4. Kynn says:

    @Wes: Oh noes.

  5. Reyemile says:

    Right from the beginning, you mischaracterized “The Astronaut:” The author specifies that this archetype is the player who makes the same mistake over and over again after it’s explained slowly and clearly–i.e. “for the fifth time, Elvish Accuracy isn’t an attack.” You state that he labels children who ‘can’t quickly grasp the complex rules of DnD’ which is false

    Further, he specifically advises against taking any actions against this guy. Your blog article says that he suggests “verdicts” which he “accomplishes…by” these labels, but your implication is as false as your actual content–in fact, he specifically advises AGAINST punishing “astronauts,” and a majority of the other labels that rankle you.

    I actually agree with some of your points. His “Chaotic Stupid” punishments are too harsh, for instance. Other points your raise are valid, although they aren’t so cut-and-dry: his use of “he” in this article could be seen to presume the DnD players are boys, but it also could be views as an assumption that PROBLEMATIC DnD players will be boys. But regardless of the legitimacy of your concerns, you undermine yourself by distorting Uri’s words from your first paragraph, and that makes it hard to take the rest of your points seriously.

  6. humanadverb says:

    LOL OMG ROFLMFAO!

    Oh, you want me to actually articulate a criticism of your post? Uh… *retreats*

    (Btw: Wes still rolls THAC0.)

  7. Kynn says:

    @Reyemile: The “elvish accuracy” example is clearly and quite obviously an example of a child who doesn’t understand the rules. I don’t know exactly what he was going at with “Astronaut” for that — probably “Space Cadet”? — but I stand by my assertion that this is a way to label the child as having a “problem,” without necessarily considering if maybe, just maybe, this guy with no training as a teacher and one year of experience in informal education might have taught the kid correctly how to play.

    If the kid isn’t understanding after the fifth time, it’s time to try something different. Only the most stubborn of “educators” would try to pin the blame on the kid at that point.

    The “he” vs. “he or she” is a pretty clear-cut example of this article not fitting the Wizards of the Coast writing style, which implies that the article was not particularly well-edited (and not well-vetted either) before seeing print.

  8. Mark says:

    I notice that there were also, after reading Uri’s article, several grammatical mistakes and spelling errors in it.

    But seriously, this is no way to talk about children, even in jest. I think that this type of article is no way to treat kids, and could almost be considered child abuse. I don’t know how they do things in Israel, but in America, that @!$# doesn’t fly…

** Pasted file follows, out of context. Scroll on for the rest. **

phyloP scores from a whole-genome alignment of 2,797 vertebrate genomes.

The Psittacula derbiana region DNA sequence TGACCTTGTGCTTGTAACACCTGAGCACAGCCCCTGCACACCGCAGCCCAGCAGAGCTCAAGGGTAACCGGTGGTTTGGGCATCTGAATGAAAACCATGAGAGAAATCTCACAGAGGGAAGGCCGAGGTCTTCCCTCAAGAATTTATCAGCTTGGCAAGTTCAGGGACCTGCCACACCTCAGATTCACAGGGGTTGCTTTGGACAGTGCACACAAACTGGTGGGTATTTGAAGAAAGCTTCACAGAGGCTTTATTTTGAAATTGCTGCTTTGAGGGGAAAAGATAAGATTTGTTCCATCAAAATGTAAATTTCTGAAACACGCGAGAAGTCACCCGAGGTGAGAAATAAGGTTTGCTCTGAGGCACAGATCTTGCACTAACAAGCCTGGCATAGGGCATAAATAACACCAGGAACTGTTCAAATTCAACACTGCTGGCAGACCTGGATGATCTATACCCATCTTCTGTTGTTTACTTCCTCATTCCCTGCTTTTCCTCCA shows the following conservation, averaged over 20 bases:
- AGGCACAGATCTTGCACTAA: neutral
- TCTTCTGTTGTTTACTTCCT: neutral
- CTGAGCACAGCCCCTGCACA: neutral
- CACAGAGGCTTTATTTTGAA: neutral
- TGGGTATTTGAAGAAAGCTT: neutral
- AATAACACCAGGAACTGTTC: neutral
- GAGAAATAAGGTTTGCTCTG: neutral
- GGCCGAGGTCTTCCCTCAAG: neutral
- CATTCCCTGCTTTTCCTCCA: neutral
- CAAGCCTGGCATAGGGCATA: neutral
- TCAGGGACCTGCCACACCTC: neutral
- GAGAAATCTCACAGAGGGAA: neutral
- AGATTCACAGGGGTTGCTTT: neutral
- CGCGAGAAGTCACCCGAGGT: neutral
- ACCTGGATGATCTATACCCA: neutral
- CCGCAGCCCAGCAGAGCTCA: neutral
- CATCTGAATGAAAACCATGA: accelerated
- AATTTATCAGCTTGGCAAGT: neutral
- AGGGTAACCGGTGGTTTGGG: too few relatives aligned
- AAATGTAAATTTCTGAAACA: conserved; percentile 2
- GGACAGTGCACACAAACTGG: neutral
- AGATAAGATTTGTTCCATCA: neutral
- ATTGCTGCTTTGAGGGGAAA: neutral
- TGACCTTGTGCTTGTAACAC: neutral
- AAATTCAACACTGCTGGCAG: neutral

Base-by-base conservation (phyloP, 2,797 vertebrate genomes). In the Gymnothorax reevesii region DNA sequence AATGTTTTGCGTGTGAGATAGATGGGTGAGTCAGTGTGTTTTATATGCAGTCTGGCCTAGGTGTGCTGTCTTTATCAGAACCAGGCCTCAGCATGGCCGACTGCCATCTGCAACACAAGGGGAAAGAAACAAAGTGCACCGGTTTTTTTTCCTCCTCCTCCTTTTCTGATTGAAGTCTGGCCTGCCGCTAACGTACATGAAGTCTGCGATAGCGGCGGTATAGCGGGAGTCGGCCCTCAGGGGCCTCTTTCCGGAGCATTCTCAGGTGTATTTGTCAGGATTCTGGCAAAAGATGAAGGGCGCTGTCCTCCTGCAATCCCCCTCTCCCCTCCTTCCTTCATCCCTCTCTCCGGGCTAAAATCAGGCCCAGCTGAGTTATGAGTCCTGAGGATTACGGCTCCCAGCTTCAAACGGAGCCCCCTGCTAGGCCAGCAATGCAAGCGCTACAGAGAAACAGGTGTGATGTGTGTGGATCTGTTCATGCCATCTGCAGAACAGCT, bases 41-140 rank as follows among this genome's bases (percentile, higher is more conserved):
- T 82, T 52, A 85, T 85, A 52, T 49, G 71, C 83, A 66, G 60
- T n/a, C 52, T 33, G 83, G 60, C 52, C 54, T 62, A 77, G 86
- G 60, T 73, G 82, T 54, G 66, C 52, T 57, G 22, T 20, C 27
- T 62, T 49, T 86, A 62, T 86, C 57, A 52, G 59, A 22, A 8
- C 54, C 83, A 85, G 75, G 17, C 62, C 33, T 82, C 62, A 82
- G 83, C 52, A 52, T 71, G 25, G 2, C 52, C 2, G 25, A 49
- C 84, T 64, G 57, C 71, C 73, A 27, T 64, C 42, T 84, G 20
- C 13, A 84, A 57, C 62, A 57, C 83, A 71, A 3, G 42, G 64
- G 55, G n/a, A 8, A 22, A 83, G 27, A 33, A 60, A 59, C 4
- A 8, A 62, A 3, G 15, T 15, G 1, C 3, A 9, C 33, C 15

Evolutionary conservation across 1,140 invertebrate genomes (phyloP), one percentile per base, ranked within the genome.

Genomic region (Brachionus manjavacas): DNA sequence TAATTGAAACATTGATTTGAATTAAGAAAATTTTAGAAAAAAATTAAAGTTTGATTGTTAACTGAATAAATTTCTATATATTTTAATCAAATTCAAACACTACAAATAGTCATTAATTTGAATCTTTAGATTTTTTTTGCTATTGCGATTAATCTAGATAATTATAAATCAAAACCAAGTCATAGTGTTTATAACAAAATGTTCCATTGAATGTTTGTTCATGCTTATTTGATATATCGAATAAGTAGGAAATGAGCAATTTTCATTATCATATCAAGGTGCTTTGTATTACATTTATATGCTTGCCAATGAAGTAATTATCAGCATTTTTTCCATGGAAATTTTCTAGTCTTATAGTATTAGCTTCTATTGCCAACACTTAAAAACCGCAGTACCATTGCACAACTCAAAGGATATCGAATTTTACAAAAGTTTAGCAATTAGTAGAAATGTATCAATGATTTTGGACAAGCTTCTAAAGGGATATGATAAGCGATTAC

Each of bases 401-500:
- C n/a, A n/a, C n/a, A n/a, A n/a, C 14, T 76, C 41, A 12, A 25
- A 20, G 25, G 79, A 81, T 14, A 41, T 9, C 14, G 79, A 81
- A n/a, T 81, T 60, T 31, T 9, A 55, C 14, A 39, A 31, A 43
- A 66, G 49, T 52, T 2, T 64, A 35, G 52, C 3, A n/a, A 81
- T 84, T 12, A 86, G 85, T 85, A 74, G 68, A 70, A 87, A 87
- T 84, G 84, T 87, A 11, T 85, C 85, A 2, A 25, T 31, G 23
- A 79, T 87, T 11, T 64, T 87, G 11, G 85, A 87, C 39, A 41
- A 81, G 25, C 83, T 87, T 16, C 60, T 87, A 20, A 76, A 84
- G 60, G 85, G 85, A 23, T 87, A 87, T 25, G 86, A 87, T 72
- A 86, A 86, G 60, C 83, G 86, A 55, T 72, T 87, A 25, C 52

9. Uri’s article on the surface does totally smack of 1st Ed Gary Gygaxism, the GM is God etc, which does rub me the wrong way, but you have to admit you exaggerated his points. He doesn’t say to punish the “astronaut”, after all. Maybe he’s a bad teacher but safer to blame the byzantine rules of D&D – I’ve played for years with guys who never got straight which squares their reach weapon could hit – maybe they should play old-school red box, but then he wouldn’t get published on Wizard’s site.

    “Banishment from the realm” sounds harsh, but put another way, all he’s saying is “Don’t play with jerks.” If I’m playing with someone who wants something incompatible, either they have to go or I do.

    I suspect that Uri is playing with some kids who genuinely want to be there but a lot who don’t – “This D&D thing sounds cool, I’ll give it a try,” not knowing what it really is, or who are playing because their friends are playing, or who have to do some kind of elective activity and D&D sounds like the easiest way to coast … so Uri has to enact some draconian measures that you and I wouldn’t have to if we’re simply playing with our kids.

    As for the Crybaby and the Serial Character Changer, I totally agree with you. These are kids who want something different out of role-playing and D&D4 doesn’t give it to them. The crybaby should be playing Lady Blackbird, or Uri could hack the crap out of D&D to make sure the possibility of failure is only an illusion (how about, every time you whiff a roll or take damage you get fate points which you can later use to add to other rolls); the Serial Character Changer should be playing one-shots; or Uri should bring a crapload of pre-gens to the table, at various levels of experience, so the Serial Character Changer can try a new character every session *and* keep up with the rest of the party.

  10. Trake says:

    I’d hate to see how he’d treat little boys that wanted to role-play female characters.

    Or what dirty rotten name he’d assign to them.

    Maybe he’d bring out the My Little Ponies to use as their miniatures.